With some careful menu planning, children and even infants raised as complete vegetarians (vegans) can get all the nutrients they need for good health, according to two reports in the Journal of the American Dietetic Association.
Because vegans avoid all animal products, they are at risk for getting too little calcium, zinc, iron and vitamin B12, nutrients concentrated in meat and dairy products. But according to the reports, a well-rounded vegan diet, sometimes supplemented with certain nutrients like B12 and zinc, can provide children with all their nutrition needs. And vegan children typically eat less fat and cholesterol and more fruits and vegetables than other children do.
Parents need to ensure their vegan children are getting enough of certain vitamins and minerals critical for growth and development. For example, vitamin B12, which is essential in children's neurological development, exists only in animal products. However, breakfast cereals, soy beverages, nutritional yeast and vegetarian "meats" are often fortified with B12, and are important sources of the vitamin for vegans.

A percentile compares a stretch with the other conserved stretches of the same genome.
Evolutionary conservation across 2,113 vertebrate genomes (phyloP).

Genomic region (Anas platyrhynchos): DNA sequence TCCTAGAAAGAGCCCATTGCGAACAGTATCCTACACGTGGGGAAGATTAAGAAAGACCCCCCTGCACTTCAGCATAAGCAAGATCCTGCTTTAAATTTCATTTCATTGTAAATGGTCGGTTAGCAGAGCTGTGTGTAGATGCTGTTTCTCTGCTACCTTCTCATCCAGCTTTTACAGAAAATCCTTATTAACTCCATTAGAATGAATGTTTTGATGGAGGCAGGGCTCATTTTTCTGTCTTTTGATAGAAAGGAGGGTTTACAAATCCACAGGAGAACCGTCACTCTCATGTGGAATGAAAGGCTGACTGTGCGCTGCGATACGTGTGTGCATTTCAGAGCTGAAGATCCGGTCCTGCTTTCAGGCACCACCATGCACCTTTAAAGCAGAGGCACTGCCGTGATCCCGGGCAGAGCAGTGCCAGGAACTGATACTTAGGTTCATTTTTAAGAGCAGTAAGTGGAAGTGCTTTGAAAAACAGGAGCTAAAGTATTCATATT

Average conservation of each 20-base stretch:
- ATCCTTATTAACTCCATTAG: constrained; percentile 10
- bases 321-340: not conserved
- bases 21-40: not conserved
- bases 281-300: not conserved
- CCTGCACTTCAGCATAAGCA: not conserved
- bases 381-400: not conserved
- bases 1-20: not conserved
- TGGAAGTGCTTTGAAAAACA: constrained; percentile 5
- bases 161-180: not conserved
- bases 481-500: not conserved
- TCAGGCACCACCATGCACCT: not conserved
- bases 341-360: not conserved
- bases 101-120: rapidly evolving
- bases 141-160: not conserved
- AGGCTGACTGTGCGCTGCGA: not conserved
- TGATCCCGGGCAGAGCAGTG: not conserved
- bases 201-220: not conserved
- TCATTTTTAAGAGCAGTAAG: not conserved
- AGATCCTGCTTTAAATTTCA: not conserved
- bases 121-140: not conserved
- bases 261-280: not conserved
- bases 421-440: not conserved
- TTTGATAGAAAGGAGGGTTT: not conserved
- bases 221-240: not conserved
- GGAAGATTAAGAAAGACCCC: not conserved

The researchers also advise that breast-fed infants of vegan mothers get a regular supplement of vitamin B12, since maternal stores of the vitamin may be low. Infant soy formulas are fortified with vitamin B12 and other nutrients, but regular soymilk-like regular cow's milk--is inappropriate for babies younger than one year. As with all infants, an iron-fortified cereal is a good choice as a first solid food, the report indicates. By age 7 to 8 months, vegan protein sources that can be introduced include pureed cooked beans, well-mashed tofu and soy yogurt.
Parents should also be careful about their vegan children's supply of zinc, calcium, riboflavin (vitamin B2) and, if sun exposure is inadequate, vitamin D. Key sources of zinc include fortified cereals and certain nuts and beans such as lentils, according to the authors. Calcium-rich vegan foods include fortified tofu, soymilk and orange juice, as well as leafy greens and certain beans. As for iron, good sources include beans, fortified cereals and grains, and dried apricots and raisins.
Some nutrients such as iron and zinc, are not absorbed as well when they come from plant sources. Parents may want to consider zinc supplements and be sure to give their children foods that promote iron absorption such as foods rich in vitamin C.
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